town, National Environment Science Camp 2006-07 was finally over. Karavan Heritage and Nature Society had hosted this Camp for several school students from all over the country. The Camp had been a resounding success.
* Just around twelve kilometers from Lakhimpur, en route to Sitapur, lies the village of Mohamdabad. It was here at the jheel near this village that I sighted this huge congregation of Sarus Cranes. I The Sarus is one of the most enchanting sights of the
countryside. A fleeting moment of a real life experience of the wild transcends endless hours of the best wildlife movies or watching animals in captivity. And if you have ever seen the Sarus dance during their courtship, believe me; your life has been worth
living. I counted around 9 pairs that day. I bid farewell to my feathered pals and set off with a resolution that I shall be back here very soon.
*VISITING THE WETLAND ONCE AGAIN* 8:00 AM. 16^th February 2007. The meter gauge passenger train is chugging past the beautiful railway station of Oel. This place is unbelievable. It evokes the romanticism and innocence of a lost age.
*NARMADESHWAR SHIV TEMPLE AT OEL* I begin my brief trek to the Narmadeshwar Mandir, dedicated to Lord Shiva. It is the auspicious occasion of Shivratri today. The temple, popularly referred to the as the Medhak Mandir (Frog Temple), stirred my imagination
a few years ago, when a friend told me about it. I catch a glimpse of the huge dome shaped roof of the temple. It seems quite impressive. I soon reach the gates of the temple. The beauty of earthy brown color of the brick temple is unmatched even by marble
or red sandstone. A small but devout crowd has gathered for worship. I, too, collect a pooja ki thali and step in the temple compound. This temple is awe-striking. It is perhaps one of the most beautiful and possibly one of the oldest living extant temples
in Uttar Pradesh. I have seen far more impressive temples than this. But this temple has a unique identity that distinguishes it from any other temple anywhere. The garb-griha (the sanctum) of the temple has been constructed over a frog shaped structure. It
seems as though a frog is bearing the weight of the temple on its back. The sanctum, located at least 20 feet above the ground level, is accessed by means of steps on all four sides. . Even after many hundred years, the sanctum walls partially retain the old
vibrant colors and floral designs. The devotees have thronged around the Shiva-Linga. The place is pulsating with divine energy. The ambience is both somber and festive. After a while, I offer my obeisance to the Deity and climb down the steps of the temple.
The main temple along with the four surrounding minor temples presents a grand sight. The frog structure and bas-relief sculptures upon the walls appear quite puzzling. The sculptures even though crude make an interesting study. I try to locate a spot where
I can capture the beauty of the entire structure in totality. It is a futile effort. I end with many images of the temple. Full of admiration, I am eager to gather more information about its history and heritage. Luckily, I meet the Rajguru (the Royal Priest)
of the temple.
*HISTORY AND HERITAGE OF THE TEMPLE*
He tells me that this temple has been built by the magnanimous Royal Family of the Oel Estate. The temple, according to him, is Four Hundred Years old. An ancestor of the Royal family found the Shiva-Ling in the holy waters of the River Narmada. It was consecrated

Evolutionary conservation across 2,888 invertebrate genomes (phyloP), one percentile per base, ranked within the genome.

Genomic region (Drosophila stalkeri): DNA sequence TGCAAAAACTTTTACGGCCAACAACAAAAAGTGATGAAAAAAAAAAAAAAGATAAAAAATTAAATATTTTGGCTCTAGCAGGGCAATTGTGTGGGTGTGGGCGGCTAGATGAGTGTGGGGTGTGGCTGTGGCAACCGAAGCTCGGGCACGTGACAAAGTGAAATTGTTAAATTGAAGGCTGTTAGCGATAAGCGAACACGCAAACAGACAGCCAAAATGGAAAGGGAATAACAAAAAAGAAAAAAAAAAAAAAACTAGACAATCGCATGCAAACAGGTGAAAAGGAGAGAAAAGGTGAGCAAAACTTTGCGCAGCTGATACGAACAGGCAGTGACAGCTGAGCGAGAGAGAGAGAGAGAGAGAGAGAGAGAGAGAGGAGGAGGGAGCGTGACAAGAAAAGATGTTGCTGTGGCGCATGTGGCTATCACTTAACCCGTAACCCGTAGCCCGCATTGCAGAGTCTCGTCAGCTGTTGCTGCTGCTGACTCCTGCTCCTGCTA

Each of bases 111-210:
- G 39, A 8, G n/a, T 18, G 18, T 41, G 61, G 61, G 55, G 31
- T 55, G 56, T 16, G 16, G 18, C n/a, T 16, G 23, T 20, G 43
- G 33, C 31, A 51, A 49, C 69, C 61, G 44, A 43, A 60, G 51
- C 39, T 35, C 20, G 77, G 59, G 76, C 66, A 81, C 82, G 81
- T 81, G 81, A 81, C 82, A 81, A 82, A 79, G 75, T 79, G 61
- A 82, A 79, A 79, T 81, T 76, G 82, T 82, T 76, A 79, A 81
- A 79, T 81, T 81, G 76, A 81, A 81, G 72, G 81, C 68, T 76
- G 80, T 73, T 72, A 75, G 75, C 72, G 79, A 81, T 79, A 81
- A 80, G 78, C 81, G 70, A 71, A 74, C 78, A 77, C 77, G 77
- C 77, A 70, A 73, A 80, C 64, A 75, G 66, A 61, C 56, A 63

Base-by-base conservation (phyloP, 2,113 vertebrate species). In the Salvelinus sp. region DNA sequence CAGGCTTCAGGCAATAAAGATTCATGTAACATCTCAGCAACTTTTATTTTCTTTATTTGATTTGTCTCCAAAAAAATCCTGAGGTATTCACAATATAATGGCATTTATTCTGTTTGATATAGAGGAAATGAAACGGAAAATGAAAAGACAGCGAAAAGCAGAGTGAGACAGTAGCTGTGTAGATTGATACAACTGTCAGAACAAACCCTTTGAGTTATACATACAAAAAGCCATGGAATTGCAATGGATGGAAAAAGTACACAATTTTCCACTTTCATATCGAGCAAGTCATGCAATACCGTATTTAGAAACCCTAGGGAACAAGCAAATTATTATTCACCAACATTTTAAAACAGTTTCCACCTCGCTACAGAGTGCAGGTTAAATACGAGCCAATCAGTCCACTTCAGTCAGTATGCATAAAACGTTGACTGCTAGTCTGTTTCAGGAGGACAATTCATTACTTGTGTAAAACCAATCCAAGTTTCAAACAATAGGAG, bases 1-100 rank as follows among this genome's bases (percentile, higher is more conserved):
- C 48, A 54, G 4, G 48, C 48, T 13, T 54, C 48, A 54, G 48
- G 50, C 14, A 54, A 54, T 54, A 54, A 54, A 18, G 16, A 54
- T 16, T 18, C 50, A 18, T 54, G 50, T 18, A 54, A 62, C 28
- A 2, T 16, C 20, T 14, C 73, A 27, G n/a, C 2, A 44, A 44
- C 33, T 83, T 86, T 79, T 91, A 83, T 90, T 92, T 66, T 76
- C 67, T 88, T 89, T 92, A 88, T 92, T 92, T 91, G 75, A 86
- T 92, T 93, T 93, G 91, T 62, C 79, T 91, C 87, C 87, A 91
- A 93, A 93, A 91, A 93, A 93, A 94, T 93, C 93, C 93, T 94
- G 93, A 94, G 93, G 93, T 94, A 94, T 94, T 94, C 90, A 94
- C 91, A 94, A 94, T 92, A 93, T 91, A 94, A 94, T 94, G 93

and the temple was raised here. This temple is an invaluable possession of the Family; who refuse to part with it even in the most pressing circumstances. Another very interesting aspect, the Rajguru tells me, is that this is originally a Tantric Temple (like
the famous Khajuraho temples). The sculptures on the temple represent the Tantric symbols. In fact the Frog itself is a Tantric symbol. Vedic practices have long replaced the Tantric traditions. I find all this fascinating and wonder why this great heritage
is shrouded in oblivion!
VISITING THE MOHAMDABAD JHEEL AFTER A MONTH*
It takes me around half an hour to reach there to reach the jheel. There water seems to have receded somewhat. I look for exact spot where I had sighted the Sarus congregation. But this time not a single Sarus is to be seen. “Hard luck,” I mumble to myself,
“perhaps I should have reached here earlier.” But I am not disappointed. I decide to wait for some more time resting underneath the roadside Arjun tree. A Collared Bush-Chat catches my attention. I like her acrobatic sorties from one reed to another. I also
sight some drongos, lapwings and kingfishers. Relaxing lazily underneath a tree shade near a placid lakeside, on a nice sunny day, is a regal pleasure. I partake my share, but soon realize that I have my royal duties to attend to tomorrow. And I’d better reach
the Oel railway station well in time to board the return train to Lucknow. I have hardly walked a 100 meters that I notice four large birds hovering high up in the sky. Their flight indicates that they are preparing to land. I focus my binoculars. . I am eager
to see them land. With their wide wings outstretched and thin long legs pointing towards the earth, they use the air current to encircle the spot they want to land. Though high above the ground, their gradual descent has begun. The afternoon sun pinches my
vision, but how can I ever forgo the sheer joy of this sight! The four paratroopers are now in descent. With every passing moment, they appear larger and larger. And then the touchdown; that is what is called perfect landing. They run a distance, strictly
observing the laws of motion. The birds settle on the jheel and immediately get down to business. Of the four, one bird simply vanishes somewhere. The other three scamper for food. I shake my head in disbelief. They are Sarus! Now I am simply thrilled. While
I observe the Sarus, a few lads ferrying sugarcane on a bullock-cart observe me. They enquire about my pursuit. They tell me that their village jheel is home to many Sarus Cranes. I ask them if they can take me to the jheel.